A former Trump campaign member who claims she was subjected to horrible work conditions and even tracked by her supervisors will be allowed to make her complaints in public, as opposed to the private arbitration the campaign sought.
Jessica Denson, who is representing herself, was granted this victory by New York Supreme Court Judge Arlene P. Bluth.
The dispute appeared to be about the non-disclosure agreement (NDA) Denson signed when she became a part of the campaign.
Denson said she joined the campaign in August 2016 and was overworked by supervisor Camilo Jaime Sandoval. She said she worked 10 hours a day, seven days a week. Denson claimed that Sandoval and other supervisors went so far as to track her location, cyberbully and harass her, and attempt to “find dirt on her.”
Donald J. Trump for President, Inc., moved to have this dispute settled in private arbitration due to the NDA.
Judge Bluth has ruled, however, that the language of the agreement did not require arbitration for any “dispute between the parties” or “any dispute arising out of plaintiff’s employment.”
In short, by filing a lawsuit Denson did not violate the “specific list of five prohibited acts” in the contract. These acts are: no disclosure of confidential information, no disparagement, no competitive services, no competitive solicitation, and no competitive intellectual property claims.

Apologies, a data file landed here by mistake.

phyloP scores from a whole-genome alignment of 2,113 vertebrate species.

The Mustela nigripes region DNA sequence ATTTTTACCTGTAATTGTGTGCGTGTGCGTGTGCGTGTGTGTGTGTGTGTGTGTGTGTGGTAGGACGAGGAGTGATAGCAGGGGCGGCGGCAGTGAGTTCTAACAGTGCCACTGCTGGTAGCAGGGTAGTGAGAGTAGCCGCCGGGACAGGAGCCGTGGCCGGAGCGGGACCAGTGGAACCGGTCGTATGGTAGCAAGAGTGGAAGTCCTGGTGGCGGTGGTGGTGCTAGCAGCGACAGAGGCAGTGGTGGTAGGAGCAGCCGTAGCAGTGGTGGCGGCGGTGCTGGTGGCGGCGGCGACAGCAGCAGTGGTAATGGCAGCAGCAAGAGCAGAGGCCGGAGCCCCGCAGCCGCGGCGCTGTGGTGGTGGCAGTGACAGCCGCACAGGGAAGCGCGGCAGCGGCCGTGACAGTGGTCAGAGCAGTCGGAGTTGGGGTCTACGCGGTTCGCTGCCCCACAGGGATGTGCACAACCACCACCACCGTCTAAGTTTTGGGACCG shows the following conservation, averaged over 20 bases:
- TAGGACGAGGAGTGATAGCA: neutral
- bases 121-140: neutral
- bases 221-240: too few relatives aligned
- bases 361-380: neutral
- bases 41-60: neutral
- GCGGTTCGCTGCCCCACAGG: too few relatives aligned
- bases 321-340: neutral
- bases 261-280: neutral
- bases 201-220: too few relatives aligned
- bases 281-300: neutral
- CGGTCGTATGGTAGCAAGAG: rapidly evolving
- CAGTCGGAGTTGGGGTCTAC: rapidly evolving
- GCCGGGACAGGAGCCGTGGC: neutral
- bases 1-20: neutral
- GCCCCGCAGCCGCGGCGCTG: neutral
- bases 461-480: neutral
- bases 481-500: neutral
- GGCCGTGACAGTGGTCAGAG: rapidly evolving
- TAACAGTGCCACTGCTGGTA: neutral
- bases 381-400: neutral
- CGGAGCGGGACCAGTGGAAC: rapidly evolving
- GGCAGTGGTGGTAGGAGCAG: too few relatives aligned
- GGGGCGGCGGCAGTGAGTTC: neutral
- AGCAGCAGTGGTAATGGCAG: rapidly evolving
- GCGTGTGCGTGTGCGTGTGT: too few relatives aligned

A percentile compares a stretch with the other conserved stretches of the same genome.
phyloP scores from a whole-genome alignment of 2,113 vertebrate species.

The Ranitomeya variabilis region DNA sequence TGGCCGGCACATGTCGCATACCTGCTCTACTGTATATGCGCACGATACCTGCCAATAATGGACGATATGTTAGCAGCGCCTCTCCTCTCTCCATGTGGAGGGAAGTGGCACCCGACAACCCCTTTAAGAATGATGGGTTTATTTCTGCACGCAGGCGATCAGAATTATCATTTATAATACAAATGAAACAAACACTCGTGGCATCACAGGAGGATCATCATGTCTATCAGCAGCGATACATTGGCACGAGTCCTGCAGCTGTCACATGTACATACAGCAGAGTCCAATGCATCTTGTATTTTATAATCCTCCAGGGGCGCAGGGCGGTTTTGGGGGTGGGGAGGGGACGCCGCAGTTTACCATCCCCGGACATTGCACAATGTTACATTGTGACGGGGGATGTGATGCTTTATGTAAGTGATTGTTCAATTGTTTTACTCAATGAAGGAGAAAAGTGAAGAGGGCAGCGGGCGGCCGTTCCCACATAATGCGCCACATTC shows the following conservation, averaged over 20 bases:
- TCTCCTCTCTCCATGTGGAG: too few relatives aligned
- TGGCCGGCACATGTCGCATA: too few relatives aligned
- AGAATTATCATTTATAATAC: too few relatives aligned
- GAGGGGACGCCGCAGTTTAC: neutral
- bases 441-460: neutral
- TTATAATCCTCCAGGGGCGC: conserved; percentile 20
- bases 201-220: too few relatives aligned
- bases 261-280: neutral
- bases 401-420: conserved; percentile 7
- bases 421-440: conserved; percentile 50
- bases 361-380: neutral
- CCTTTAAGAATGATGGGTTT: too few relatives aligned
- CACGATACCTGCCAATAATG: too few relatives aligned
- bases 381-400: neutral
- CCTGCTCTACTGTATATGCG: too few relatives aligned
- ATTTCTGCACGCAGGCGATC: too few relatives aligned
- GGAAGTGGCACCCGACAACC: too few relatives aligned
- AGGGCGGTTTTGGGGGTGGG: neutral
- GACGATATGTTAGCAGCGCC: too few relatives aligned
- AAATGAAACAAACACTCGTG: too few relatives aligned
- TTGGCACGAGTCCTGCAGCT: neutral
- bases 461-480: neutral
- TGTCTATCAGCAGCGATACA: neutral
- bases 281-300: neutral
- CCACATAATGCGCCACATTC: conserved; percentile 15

Not even the defendant argues on this point, said the judge.
“Put simply, the subject agreement was looted to the plaintiff’s conduct with respect to five specific categories and defendant had the option of court or arbitration if it claimed plaintiff violated its terms,” the judge said. “In this case, no one claims that plaintiff violated the terms that governed plaintiff’s conduct in those five categories.”
“This case is about defendant’s conduct in the employment context,” the judge continued. “Therefore, neither the agreement nor its arbitration provision has any application.”
In other words, no, Trump campaign, you can’t say making a harassment complaint violates the NDA.
“The agreement only regulates plaintiff’s behavior; it does not address defendant’s behavior,” the judge concluded.
[Image via Win McNamee and Getty Images]
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